Like it or not, bookkeeping is an essential farming chore. Financial records need to be in proper order for tax planning, conversations with suppliers and lenders, and strategic planning.
But if bookkeeping isn’t at the top of your to-do list, you may not have given a lot of thought to the method you use. There are two basic accounting methods: cash basis and accrual.
Cash basis method
Most farmers are allowed to use the cash basis method to report income and expenses for their tax returns. It’s also the simplest of the two methods. Basically, farmers report transactions when cash comes in or goes out.
This method gives farmers flexibility and allows them to change the impact of taxable income. For example, they can wait until the next calendar year to sell grain or cattle, which defers reporting the income. And they can pay for some expenses ahead of time, like fertilizer or seed that will be used in the next year. (Note: Prepaid expenses cannot exceed more than 50% of total expenses for the calendar year, and farmers have to complete a purchase, not just make a deposit.)
Capital expenses also come into play. Under this accounting method, equipment purchases that are made with cash or credit can be deducted in the current year, as long as assets are placed in service that same year.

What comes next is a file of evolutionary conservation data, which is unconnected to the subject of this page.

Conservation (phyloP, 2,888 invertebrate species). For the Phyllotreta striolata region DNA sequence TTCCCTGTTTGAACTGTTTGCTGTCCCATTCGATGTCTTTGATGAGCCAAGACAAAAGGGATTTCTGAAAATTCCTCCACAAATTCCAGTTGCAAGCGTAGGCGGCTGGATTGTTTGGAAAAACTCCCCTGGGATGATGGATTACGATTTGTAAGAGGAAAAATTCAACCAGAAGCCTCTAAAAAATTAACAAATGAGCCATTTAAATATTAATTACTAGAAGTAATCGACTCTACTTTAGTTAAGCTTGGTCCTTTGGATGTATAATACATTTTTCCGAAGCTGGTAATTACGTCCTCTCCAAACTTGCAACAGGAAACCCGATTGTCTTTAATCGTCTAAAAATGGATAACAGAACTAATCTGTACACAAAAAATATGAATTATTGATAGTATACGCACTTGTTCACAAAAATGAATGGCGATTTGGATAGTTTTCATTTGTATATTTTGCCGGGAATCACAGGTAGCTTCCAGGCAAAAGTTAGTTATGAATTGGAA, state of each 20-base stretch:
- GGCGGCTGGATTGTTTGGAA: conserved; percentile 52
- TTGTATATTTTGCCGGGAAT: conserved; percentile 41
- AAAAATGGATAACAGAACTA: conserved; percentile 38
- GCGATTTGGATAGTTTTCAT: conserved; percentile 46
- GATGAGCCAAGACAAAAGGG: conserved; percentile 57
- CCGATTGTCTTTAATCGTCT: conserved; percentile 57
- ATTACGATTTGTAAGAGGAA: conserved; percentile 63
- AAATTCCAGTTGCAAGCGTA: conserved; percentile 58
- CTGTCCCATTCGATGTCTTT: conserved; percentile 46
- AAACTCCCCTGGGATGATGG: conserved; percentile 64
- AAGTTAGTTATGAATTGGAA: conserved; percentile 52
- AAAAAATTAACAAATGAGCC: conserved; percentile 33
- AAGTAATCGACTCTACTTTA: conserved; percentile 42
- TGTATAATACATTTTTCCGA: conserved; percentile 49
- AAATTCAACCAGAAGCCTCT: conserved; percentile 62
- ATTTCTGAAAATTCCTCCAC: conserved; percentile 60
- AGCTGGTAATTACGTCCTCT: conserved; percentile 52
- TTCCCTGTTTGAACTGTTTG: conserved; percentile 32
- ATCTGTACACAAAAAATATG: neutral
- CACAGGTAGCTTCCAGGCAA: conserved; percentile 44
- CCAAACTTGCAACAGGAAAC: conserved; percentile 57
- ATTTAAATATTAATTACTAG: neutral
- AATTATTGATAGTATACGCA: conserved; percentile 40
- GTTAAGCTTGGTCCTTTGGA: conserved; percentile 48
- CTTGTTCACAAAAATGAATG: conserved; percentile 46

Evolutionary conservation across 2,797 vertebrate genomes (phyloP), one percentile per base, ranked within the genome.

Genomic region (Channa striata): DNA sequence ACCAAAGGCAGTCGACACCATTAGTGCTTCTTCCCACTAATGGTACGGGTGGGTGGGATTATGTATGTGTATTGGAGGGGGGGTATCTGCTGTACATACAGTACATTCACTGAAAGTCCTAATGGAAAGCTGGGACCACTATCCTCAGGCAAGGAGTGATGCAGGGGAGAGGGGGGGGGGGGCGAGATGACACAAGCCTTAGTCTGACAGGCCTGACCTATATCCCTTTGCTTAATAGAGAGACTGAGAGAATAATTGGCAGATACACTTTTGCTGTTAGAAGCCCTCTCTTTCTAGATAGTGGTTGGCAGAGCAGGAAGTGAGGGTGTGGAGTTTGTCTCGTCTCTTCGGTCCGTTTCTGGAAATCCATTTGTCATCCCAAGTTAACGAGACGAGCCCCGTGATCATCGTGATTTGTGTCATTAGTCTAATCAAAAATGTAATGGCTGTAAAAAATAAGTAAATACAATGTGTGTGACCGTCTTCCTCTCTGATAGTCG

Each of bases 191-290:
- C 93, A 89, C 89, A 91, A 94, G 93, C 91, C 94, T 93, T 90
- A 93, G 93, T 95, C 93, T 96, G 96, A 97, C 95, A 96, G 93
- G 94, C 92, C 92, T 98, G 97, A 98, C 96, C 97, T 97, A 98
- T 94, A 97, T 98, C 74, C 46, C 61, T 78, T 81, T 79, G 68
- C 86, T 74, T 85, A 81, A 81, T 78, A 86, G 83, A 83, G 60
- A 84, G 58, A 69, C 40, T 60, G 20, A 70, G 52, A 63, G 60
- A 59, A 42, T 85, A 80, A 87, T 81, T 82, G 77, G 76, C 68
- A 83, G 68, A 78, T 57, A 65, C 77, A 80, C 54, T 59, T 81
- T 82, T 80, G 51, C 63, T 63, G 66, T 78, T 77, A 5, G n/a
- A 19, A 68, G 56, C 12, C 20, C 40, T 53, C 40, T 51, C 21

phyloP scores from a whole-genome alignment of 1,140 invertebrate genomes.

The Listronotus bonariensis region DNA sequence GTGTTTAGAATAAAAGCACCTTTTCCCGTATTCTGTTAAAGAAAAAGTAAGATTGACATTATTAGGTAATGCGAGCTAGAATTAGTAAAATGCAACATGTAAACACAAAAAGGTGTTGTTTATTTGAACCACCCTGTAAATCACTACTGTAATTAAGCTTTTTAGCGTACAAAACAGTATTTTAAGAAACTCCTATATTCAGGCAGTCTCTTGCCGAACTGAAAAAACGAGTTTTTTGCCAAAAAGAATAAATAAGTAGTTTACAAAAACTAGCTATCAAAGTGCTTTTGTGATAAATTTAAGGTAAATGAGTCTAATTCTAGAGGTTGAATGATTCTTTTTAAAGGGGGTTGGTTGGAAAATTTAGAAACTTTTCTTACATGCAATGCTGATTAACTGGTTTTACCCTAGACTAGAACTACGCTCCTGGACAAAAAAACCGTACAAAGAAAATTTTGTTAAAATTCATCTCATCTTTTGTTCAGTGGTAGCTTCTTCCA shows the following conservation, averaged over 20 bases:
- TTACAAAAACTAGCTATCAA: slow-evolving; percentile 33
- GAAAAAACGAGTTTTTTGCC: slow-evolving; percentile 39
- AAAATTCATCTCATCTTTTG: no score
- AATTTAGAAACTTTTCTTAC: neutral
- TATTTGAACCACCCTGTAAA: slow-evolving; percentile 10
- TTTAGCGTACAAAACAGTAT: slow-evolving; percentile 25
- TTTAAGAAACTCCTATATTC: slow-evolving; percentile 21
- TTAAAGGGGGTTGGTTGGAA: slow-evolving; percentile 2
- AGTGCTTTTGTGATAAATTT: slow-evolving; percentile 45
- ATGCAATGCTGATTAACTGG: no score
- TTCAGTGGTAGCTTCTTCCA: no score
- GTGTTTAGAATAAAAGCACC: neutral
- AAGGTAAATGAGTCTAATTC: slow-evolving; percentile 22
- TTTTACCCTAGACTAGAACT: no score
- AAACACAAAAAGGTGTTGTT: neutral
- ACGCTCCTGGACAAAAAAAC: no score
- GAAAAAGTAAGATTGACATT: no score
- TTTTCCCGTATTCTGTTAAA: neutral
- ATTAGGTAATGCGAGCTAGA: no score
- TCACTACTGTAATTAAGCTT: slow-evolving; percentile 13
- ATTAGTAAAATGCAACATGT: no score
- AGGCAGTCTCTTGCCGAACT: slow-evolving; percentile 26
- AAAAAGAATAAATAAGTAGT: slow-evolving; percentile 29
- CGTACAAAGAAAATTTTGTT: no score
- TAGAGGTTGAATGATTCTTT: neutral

Accrual basis method
While not quite as simple, the accrual basis method offers benefits for farmers, too. Among them, it gives farmers a better financial picture of their operations because revenue and expenses are aligned within the same reporting cycle.
Here’s how it works: If you receive an invoice for seed, it’s recorded as payable. The seed inventory or expense offsets the entry until the invoice is paid. Then, the payable is reduced to zero.
This method requires inventory to be recorded (e.g., the amount of grain in storage at current market rates). While it’s an extra step, recording inventory, prepaid expenses and payables gives you a better picture of assets and working capital. It also makes it easier to manage and predict cash flow.
Most financial institutions prefer the accrual method when they’re evaluating loan applications because it gives them more insight into your operation’s profitability.
The best of both worlds?
For many producers, it’s allowable to keep records using the accrual method, but use the cash method for tax reporting. It’s also possible to switch methods, with the help of a qualified tax professional.
Farmers need to find the right accounting method and apply it across the business so financial records are accurate and when they’re needed.
How Wipfli can help
With deep knowledge and experience in agribusiness, accounting and tax, Wipfli can help you choose the right financial reporting method for your farm. We can also create a tax strategy to meet future goals and sustain your land and wealth for generations. Contact us today.